After a summer of wearing sandals, flip flops or no shoes at all, your feet might be a little banged up. Before you switch to your fall shoes and boots, make sure you take care of any foot troubles so they don’t get worse.
“Injuries do occur more in the summer,” says Dr. Arnie Herbstman, a board-certified orthopedic surgeon and Blue Cross and Blue Shield Plan medical director. “People are more active, and flip flops aren’t the safest things to wear. Good support shoes are best, but in the summer, people tend to wear what they want or what they think looks good.”
There are many different foot problems, some serious and some that are easy to treat at home, he says. The main thing is to take care of any problems before they get worse.
These are a few of the most common foot issues.
What is it: Plantar fasciitis is inflammation of a thick band of tissue from the heel bone to the arch of the foot. It’s very common in people who run, dance or even walk a lot on hard surfaces. The pain begins in the heel and often is worse when getting out of bed in the morning.
How to treat it: Rest, use a shoe insert that cushions the heel, and don’t try to “play through the pain.” Skip long walks on hard surfaces and don’t do any impact activities such as jumping or running until the pain is gone. Ice the area and take ibuprofen or naproxen as directed. When you can exercise comfortably again, wear shoes that aren’t worn out. Take frequent stretch breaks.
When to see the doctor: If the pain does not get better with over-the-counter pain medicine or if you can’t get around like normal within a week because of the pain, see your doctor. Start with your primary care doctor, who can refer you to an orthopedist or podiatrist if needed.
What is it: An ankle sprain is an injury to the ligaments when the ankle rolls, twists or turns awkwardly. It’s a common injury, especially in the summer when people tend to be more active and wear unstable shoes like flip flops and sandals, Herbstman says.
How to treat it: Take weight off the injured ankle right away. Then follow the rules of RICE — rest, ice, elevation and compression. Take over-the-counter pain relievers as directed. Once the sprain is healed, physical therapy can strengthen the ankle and help prevent future injuries.
When to see the doctor: See a doctor as soon as possible if you cannot put weight on the foot. Herbstman says it’s hard to tell without X-rays if the ankle is broken or sprained. See your doctor or go to an urgent care facility as soon as you are able so you can get the right treatment.
What is it: A bunion is a painful, bony bump that forms at the base of the big toe. They mostly occur in women, Herbstman says. That’s because they are caused by tight shoes and aggravated by high heels, along with heredity.
How to treat it: Soak your feet in warm water, wear extra-wide shoes and avoid high heels. If the shoe feels too wide, wear an extra sock, which can provide an extra cushion. Sometimes surgery is needed, especially if there is a noticeable bump.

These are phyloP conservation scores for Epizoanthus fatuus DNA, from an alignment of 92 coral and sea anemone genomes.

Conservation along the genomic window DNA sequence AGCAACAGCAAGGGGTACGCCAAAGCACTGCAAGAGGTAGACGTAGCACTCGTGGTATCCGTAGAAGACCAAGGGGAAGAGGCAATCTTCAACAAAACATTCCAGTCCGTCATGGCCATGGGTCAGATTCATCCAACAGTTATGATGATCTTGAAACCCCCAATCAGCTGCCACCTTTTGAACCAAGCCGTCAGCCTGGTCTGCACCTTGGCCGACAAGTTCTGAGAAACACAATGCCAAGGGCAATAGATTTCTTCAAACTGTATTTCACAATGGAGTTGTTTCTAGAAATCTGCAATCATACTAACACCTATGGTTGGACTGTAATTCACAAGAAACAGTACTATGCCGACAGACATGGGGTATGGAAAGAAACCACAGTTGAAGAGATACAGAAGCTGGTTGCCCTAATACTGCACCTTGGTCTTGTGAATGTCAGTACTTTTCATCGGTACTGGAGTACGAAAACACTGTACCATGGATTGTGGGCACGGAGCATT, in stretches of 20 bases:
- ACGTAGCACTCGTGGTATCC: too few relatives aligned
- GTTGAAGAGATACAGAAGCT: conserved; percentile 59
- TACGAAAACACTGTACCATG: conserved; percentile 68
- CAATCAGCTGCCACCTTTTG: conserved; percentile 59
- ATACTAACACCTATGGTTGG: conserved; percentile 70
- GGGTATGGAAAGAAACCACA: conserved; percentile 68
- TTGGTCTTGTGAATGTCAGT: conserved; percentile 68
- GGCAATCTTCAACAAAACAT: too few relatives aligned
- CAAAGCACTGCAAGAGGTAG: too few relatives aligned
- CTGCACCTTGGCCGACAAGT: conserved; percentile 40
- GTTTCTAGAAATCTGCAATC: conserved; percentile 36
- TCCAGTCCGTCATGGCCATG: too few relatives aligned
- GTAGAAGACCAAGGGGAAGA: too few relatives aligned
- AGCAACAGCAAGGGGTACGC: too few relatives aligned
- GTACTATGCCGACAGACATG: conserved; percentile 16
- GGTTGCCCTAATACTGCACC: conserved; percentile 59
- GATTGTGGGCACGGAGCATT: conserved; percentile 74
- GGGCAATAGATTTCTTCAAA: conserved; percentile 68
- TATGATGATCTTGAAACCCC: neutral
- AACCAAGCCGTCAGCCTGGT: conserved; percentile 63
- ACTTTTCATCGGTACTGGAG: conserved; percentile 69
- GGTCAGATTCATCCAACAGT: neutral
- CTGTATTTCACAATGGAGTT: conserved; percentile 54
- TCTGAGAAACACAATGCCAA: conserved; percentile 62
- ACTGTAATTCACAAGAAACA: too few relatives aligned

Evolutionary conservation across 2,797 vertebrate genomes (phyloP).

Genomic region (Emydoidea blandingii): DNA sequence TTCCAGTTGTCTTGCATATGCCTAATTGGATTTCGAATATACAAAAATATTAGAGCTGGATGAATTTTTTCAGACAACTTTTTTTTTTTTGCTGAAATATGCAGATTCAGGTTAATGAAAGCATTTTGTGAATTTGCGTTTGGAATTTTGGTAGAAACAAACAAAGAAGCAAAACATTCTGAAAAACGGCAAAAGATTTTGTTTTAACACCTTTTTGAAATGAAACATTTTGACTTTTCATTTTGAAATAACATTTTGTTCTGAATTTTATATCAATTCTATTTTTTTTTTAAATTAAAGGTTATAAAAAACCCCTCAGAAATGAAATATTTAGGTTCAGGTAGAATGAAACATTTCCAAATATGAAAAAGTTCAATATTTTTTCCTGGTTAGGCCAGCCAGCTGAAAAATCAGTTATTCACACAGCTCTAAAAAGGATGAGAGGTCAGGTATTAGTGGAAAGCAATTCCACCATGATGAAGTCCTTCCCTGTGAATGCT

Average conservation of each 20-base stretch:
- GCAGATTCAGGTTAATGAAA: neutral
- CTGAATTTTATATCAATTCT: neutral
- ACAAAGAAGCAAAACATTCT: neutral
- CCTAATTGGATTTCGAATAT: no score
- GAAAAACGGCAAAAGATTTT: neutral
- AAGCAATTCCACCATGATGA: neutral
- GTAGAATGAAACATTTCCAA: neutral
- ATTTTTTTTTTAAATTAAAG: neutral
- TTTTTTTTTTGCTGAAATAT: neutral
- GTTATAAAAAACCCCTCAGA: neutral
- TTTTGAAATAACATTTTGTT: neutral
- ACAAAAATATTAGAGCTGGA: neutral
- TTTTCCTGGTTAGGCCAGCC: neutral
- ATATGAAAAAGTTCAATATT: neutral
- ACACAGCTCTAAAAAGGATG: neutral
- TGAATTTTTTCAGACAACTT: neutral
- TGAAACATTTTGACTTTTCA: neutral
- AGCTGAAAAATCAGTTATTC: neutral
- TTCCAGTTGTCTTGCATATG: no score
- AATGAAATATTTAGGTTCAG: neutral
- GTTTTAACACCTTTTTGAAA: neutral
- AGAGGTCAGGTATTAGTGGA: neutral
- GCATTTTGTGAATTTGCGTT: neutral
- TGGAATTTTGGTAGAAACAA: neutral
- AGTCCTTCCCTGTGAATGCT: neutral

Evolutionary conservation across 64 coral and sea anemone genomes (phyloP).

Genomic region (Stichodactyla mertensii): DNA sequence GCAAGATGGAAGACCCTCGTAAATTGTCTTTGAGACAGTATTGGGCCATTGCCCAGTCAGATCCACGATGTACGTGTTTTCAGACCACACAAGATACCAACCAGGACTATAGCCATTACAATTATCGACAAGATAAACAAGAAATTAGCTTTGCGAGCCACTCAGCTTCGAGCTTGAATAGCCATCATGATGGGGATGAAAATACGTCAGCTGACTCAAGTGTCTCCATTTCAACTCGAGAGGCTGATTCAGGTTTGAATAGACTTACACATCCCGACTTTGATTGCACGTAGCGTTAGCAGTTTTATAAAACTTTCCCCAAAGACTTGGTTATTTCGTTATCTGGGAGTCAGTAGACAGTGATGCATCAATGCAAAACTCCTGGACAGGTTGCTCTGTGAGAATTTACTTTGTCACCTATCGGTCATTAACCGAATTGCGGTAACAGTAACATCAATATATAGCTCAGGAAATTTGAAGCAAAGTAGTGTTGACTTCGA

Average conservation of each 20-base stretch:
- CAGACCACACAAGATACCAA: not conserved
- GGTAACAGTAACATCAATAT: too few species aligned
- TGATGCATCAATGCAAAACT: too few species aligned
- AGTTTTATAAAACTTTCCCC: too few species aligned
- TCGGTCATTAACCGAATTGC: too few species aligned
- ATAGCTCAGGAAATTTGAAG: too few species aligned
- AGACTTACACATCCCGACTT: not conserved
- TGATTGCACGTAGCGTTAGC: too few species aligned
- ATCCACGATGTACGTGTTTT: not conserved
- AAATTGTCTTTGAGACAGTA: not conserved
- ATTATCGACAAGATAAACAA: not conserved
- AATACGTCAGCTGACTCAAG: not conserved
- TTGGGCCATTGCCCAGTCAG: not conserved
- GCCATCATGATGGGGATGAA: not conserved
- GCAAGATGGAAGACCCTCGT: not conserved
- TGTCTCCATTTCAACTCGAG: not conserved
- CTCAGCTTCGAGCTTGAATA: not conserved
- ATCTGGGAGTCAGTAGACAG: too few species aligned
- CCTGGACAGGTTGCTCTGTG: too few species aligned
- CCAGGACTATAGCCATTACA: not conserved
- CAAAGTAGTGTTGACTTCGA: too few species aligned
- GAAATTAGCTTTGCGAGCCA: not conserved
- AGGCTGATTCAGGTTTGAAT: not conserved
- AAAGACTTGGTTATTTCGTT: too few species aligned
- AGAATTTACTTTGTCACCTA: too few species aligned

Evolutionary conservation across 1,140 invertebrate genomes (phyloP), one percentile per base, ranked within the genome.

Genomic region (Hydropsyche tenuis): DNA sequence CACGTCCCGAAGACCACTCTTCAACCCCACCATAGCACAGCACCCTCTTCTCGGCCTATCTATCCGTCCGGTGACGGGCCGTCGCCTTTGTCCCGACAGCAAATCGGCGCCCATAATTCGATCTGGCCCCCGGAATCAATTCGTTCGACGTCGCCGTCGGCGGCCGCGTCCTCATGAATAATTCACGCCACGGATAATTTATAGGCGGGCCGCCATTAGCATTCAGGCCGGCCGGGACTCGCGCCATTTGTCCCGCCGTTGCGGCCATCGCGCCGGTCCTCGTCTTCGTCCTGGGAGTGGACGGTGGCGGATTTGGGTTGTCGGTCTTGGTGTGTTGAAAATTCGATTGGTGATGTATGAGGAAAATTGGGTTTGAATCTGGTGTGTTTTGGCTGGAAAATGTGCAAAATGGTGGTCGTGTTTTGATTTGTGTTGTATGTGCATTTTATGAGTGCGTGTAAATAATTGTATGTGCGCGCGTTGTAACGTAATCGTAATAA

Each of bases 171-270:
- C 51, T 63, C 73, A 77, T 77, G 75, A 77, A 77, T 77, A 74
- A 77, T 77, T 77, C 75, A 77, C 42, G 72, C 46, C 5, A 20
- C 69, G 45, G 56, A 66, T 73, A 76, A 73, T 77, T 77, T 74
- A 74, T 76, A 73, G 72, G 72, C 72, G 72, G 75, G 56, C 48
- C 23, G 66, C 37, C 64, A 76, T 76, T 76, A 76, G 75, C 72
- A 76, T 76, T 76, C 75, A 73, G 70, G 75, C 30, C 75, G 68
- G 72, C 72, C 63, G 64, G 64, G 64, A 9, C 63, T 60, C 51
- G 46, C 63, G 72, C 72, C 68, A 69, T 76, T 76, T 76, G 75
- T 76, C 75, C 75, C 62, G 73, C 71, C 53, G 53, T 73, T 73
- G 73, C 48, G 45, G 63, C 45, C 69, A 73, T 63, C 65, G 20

When to see the doctor: If the pain persists and doesn’t improve with home treatment, see your primary care physician. You may need to see a specialist to discuss surgery.
What is it: An ingrown toenail is usually found in the big toe. It occurs when the corner of the nail grows into the skin of the toe. It can be very painful to the touch, especially if it is deep in the skin, and can lead to infection if not treated. It can be caused by several things — heredity, shoes that fit too tight in the toe, trimming the edges of the toenails too short, nails that are too curved, or sustaining an injury to the toe.
How to treat it: Many ingrown toenails can be treated at home at first. Soak your feet in warm water for 15 minutes three times a day. After soaking, put fresh bits of cotton or waxed dental floss under the ingrown edge. This helps the nail grow above that area. You also can put antibiotic ointment and a bandage on the sore area. When possible, wear sandals so the toe isn’t squeezed. Take over-the-counter pain relievers as directed.
When to see the doctor: If your toe is very painful or the redness is spreading, see your doctor. There could be an infection that must be treated before it spreads.
What is it: Arthritis is inflammation in your joints. Arthritis in the feet often feels like a dull ache in the middle of the foot or ankle, Herbstman says. It’s different from the sudden pain of an injury.
How to treat it: Most cases can be managed with lifestyle changes, over-the-counter medicine and possibly a brace. But sometimes physical therapy or surgery is needed.
When to see the doctor: See your primary care doctor if you are experiencing foot pain or swelling with no obvious cause. Herbstman says the best way to confirm arthritis is with an X-ray.
If you have diabetes, take special care.
People with diabetes have special needs when it comes to foot pain. If you have diabetes, it’s important to not go barefoot. People with diabetes often have numbness in their feet, so they may not feel an injury. See your doctor for any kind of cut to your foot or an ingrown toenail that won’t heal. You also should let your doctor know about any other swelling, redness or pain in the feet.